What is material but the surplus of meaning? Sometimes “Sogand (1)” [trans. “Oath” lit. “Sulfur”]* is evidence for justification and acquittal, and salt is testimony for immunity and conservation. Everything is flawed and imperceptible, except for something about which it is written, “(2)Step beyond speech and you will find a vast arena. See if you are close to being far or far to being close.”**
In her exhibition, Mahsa Aleph has adopted two different approaches: in the first one, she takes another look to “An Introduction to Aleph’s Library” that she had later presented in the sculpture biennial at Tehran Museum of Contemporary Art (2017). Like an introduction that is written after the completion of a book, that work was a preamble to a bigger project entitled “Aleph’s Library,” in which she felt compelled to preserve (or rather protect) books from the destructive eyes of the reader by salting them; therefore, the books were neither readable nor were they capable of being leafed through. In the other approach, she records her latest project called “The Aleph Archive.” This project assumes a kind of logic to arrange and codify images and signs that they are reduced to material. What both of her recent projects have in common is that they praise material, but with different attitudes in how they archive things.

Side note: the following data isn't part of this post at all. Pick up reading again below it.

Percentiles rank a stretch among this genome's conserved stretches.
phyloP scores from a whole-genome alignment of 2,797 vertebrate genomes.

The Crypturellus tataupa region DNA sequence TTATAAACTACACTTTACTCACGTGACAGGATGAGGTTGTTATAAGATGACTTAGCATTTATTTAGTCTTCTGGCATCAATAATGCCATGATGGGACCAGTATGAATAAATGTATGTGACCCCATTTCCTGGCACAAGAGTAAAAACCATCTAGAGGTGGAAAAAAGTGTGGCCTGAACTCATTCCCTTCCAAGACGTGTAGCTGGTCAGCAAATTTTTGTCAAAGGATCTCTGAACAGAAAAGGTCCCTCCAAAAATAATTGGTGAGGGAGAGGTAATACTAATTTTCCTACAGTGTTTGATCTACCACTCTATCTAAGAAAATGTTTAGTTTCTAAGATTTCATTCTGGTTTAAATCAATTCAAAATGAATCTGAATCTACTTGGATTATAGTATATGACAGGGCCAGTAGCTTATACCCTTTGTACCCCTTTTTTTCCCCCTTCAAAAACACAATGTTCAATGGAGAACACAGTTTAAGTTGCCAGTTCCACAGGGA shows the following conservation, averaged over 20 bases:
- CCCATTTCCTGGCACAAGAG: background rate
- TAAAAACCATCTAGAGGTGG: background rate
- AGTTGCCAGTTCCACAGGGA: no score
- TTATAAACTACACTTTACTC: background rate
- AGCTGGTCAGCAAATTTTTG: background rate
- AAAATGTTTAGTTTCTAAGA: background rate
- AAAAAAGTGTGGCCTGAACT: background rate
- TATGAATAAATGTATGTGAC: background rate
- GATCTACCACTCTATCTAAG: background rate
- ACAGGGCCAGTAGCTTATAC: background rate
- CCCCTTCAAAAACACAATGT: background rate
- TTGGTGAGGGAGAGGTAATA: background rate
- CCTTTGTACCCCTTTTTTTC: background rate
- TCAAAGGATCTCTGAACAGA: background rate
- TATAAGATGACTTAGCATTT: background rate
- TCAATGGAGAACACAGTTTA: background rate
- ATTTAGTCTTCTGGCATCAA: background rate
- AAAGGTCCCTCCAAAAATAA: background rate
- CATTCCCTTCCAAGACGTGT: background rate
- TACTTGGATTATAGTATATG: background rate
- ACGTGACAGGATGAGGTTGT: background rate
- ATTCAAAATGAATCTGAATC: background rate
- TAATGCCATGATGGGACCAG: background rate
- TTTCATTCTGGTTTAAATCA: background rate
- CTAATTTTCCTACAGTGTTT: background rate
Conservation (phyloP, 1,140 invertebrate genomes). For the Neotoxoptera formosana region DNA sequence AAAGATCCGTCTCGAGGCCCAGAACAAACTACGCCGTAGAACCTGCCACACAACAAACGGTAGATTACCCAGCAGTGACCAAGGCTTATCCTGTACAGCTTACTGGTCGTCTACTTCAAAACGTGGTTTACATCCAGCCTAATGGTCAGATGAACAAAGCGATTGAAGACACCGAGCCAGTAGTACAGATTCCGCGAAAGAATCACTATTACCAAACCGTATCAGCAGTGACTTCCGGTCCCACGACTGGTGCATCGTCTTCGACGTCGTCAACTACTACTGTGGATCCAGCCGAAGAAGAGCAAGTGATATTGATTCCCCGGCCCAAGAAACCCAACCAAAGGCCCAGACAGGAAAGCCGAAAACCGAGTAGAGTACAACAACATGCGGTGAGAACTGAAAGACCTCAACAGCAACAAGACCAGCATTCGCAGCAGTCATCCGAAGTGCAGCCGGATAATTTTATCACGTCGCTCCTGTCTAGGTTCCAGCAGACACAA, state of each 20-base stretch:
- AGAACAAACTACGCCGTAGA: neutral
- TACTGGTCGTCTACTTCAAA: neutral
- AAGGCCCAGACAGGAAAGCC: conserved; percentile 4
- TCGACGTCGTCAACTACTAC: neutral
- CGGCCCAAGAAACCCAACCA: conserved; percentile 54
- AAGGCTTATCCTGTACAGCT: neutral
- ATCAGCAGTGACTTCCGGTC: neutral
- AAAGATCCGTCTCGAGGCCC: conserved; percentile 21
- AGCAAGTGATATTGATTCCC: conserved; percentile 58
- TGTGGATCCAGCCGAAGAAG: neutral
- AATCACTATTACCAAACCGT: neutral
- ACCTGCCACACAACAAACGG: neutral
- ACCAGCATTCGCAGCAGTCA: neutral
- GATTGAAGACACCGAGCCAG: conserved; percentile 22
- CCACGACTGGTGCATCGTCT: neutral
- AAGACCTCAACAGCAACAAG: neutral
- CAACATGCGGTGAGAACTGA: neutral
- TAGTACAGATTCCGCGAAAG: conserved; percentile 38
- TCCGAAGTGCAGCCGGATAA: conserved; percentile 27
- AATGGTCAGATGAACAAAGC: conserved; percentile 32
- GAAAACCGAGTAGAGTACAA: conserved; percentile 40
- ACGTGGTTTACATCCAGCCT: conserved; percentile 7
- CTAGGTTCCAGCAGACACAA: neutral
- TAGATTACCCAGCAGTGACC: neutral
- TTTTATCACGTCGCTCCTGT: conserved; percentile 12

“The Aleph Archive” includes a series of paintings on the ceiling and scraped and burnt cloths on the walls (elevated to the status of artworks). Documents whose words are burnt by sulfur dioxide or scraped (sulfur powder and paper filling). Their remnants are arranged in the dark ambience of the underground floor, and, along with the salted books from “Aleph’s Library,” in the bright space of the ground floor.
In Mahsa Aleph’s works, the physicality of the material takes precedence over its function as a medium: salt nullifies the function of the text at the cost of its preservation. Sulfur burns the words and tissues wipe away the self-portrait. Painting is not painterly anymore; it is, rather, a mere means that is exploited in making the “Aleph Archive”: first, the artist has made the self-portrait, and then she has manipulated and distorted it. What if poetry and painting are nothing but imitations in which neither an object is made nor is an object truly described? Along the lines of illegibility and interruption in reading presented in “Aleph’s Library,” the audience comes across a sense of loss as well as the narrative quality of material—apparently. The works of these installations have been deprived of their defining qualities: the self-portrait is devoid of identity, the book is emptied of words, and the document is void of truth. Aleph nullifies and devaluates; she takes away the purpose of a text and the sublimity of a painting. Later, however, the remnants of what she has taken away recur in a new way.
Here, the remnants tell the story of absence—apparently—and assuming the role of anti-medium, they have priority over medium: salt, sulfur, cleansing tissue, and the shreds. Unlike the salted books of the library that leave the audience alone in an abyss of inaction and passivity, the archive is not unlike a game of coding: an arbitrary relation between the materials and the signs concealed in the writings on the walls.
*) The Persian word “Sogand” or “Seokand” originally meant “Googerd” [trans. “sulfur”]. In the past, eating sulfur [Persian equivalent of “taking an oath” or “swearing”] was employed as a means to verify the truthfulness of the plaintiff’s claims. If the plaintiff’s stayed alive after “eating sulfur,” he would be vindicated, hence the Persian expression “eating sulfur.”
**) From the Discourses of Shams Tabrizi